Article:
Chatham, Kinderhook town budgets finalized
Nov 09, 2020 3:30 pm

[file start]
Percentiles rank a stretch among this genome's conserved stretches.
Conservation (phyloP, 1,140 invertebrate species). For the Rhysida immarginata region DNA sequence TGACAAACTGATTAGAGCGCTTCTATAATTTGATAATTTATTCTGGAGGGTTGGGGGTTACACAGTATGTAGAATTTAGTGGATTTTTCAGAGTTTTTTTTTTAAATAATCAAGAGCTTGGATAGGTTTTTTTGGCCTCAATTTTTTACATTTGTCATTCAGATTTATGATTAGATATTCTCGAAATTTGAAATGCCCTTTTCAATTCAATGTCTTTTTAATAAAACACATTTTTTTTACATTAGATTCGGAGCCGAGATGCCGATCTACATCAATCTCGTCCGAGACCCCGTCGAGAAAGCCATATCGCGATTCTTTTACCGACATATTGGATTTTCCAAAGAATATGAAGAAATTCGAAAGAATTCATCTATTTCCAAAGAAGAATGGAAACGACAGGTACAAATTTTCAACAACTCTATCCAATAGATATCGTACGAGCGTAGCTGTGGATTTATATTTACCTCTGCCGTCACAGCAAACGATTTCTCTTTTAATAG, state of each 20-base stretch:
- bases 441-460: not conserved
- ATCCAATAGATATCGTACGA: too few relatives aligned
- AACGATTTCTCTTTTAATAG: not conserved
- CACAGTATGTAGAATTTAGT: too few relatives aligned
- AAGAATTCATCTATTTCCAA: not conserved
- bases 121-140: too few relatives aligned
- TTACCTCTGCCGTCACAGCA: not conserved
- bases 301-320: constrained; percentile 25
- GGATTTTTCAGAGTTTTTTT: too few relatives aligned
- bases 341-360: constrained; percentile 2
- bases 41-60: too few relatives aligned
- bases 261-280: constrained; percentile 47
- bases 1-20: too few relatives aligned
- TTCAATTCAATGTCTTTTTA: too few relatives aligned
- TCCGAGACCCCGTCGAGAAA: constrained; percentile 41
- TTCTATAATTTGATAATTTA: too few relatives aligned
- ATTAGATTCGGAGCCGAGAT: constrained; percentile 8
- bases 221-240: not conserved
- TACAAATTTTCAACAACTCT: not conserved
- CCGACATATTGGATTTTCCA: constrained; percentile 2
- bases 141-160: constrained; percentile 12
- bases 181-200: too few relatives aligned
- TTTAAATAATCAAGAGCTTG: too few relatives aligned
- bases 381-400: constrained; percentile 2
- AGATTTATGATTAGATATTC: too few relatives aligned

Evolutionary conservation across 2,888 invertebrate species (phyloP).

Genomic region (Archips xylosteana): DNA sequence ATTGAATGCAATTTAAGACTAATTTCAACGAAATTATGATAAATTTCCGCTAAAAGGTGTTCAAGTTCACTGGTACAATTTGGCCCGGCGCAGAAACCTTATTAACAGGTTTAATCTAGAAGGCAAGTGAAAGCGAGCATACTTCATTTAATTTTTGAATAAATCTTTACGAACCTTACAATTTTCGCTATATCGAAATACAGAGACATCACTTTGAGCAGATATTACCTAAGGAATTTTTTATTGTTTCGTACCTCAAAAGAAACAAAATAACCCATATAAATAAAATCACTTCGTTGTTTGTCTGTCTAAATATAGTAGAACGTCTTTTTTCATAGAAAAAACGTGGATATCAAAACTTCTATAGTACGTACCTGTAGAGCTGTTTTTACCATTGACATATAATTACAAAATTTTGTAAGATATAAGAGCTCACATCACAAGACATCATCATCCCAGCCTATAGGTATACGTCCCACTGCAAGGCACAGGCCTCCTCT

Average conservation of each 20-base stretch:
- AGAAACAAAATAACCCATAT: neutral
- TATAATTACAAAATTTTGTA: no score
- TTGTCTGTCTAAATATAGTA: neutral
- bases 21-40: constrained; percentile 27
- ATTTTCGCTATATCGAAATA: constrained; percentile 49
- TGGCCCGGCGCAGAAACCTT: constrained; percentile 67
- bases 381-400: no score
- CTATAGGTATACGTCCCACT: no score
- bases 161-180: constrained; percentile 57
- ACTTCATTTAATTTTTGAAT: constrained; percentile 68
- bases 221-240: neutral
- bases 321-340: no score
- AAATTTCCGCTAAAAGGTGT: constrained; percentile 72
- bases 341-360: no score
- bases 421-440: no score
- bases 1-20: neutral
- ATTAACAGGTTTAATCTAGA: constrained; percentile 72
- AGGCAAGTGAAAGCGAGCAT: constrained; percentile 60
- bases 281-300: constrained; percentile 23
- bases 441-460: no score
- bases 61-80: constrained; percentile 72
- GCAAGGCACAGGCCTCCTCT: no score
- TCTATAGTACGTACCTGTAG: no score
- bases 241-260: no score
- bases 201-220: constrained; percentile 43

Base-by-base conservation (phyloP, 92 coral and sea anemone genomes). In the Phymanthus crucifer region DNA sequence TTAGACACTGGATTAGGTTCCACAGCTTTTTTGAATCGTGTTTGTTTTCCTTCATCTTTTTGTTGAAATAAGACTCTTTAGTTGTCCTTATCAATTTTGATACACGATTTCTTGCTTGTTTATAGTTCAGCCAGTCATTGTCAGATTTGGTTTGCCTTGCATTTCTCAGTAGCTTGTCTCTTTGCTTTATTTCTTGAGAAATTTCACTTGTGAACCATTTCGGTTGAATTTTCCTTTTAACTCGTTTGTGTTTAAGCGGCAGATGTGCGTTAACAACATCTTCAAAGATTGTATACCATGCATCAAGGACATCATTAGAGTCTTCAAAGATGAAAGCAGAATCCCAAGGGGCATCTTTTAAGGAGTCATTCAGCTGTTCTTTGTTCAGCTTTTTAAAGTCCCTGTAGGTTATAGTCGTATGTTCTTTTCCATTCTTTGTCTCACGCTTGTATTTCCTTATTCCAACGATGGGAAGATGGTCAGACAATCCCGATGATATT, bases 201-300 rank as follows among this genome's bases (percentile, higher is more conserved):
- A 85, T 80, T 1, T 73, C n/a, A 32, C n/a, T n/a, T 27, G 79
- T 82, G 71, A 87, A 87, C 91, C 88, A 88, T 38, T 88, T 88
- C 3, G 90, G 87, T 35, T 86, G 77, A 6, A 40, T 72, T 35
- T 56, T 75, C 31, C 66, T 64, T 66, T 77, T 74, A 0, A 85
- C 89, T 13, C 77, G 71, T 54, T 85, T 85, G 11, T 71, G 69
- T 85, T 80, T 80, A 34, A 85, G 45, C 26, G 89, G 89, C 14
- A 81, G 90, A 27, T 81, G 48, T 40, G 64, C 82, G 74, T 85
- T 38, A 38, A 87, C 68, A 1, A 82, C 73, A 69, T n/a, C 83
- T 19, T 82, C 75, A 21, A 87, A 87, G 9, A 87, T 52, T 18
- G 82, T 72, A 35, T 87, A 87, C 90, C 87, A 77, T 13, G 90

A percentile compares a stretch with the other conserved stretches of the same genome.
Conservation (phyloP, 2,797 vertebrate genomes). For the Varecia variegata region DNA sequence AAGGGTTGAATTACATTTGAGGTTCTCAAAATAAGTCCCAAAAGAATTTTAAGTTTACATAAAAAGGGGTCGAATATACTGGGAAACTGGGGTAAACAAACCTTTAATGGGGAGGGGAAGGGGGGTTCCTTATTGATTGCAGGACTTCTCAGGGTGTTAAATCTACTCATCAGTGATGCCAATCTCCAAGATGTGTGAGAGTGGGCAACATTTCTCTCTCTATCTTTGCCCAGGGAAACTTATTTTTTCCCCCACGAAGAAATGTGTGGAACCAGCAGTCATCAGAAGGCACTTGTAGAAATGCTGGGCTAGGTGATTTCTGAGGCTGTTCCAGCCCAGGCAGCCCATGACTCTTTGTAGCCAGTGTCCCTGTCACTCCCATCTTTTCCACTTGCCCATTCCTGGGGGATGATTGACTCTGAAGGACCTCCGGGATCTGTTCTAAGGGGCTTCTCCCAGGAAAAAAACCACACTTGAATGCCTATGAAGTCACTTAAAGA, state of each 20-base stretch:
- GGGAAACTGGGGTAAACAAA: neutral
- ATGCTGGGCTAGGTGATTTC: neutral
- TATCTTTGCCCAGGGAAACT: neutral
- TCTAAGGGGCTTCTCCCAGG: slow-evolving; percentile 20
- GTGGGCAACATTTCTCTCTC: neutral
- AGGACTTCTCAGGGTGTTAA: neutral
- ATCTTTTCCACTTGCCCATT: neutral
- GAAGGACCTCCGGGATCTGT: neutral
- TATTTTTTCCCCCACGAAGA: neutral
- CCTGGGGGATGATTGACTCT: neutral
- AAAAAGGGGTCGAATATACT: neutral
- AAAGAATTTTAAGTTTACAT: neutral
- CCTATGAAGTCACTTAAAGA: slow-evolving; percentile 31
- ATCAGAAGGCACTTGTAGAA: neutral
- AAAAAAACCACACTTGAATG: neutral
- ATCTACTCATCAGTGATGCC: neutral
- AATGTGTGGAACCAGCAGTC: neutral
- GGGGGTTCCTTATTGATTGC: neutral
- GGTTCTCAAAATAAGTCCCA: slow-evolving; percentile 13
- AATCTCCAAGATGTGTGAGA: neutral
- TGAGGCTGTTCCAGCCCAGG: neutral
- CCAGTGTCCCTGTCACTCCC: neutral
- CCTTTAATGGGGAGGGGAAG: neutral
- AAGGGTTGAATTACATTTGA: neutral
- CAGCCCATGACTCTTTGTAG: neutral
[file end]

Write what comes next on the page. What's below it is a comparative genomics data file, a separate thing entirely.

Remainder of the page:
Emilia Teasdale is reporting for The Columbia Paper the towns of Kinderhook and Chatham have been at work developing their 2021 budgets. Towns throughout New York finalize spending plans in November and file them with their respective counties before the plans take effect on January 1. The Chatham Town Board held a public hearing on its preliminary budget last week. The board is proposing about a $3 million budget for the general and highway funds. In Kinderhook, the most populous town in the county, a public hearing was held October 21 on its 2021 proposed budget. There was no public comment offered. The total proposed spending plan is about $2.6 million. During a public workshop meeting, Kinderhook Supervisor Patsy Leader read a statement announcing the 2021 budget contained “a significant reduction in revenues.” Leader noted that even with a mortgage tax increase, the funds do not “get rid of the $90,000 shortfall in the budget.” The town used about $35,000 from its fund balance to reduce the tax levy, she said. The levy is below the state mandated tax cap and “there is no increase in [the] tax rate for 2021,” Leader said. Based on information received from the county, the anticipated sales tax revenue for 2021 “has been reduced by $94,000. This is down 18 percent from the amount budgeted for in 2020.” At Chatham’s weekly budget workshops in October the board reviewed funds with Tammy Shaw, assistant to the supervisor, and David Levow, chairman of the Planning and Finance Committee. Chatham Supervisor Donal Collins said he discussed the loss in revenues from court fines with the town justices and he said they painted a “little bit rosier picture for us.” Both town courts had to close due to the pandemic in March through June. Both Chatham and Kinderhook have talked about reductions in state funding for the highway departments, budgeting for less in Consolidated Local Street and Highway Improvement Program or CHIPS funding. Read the full story in The Columbia Paper.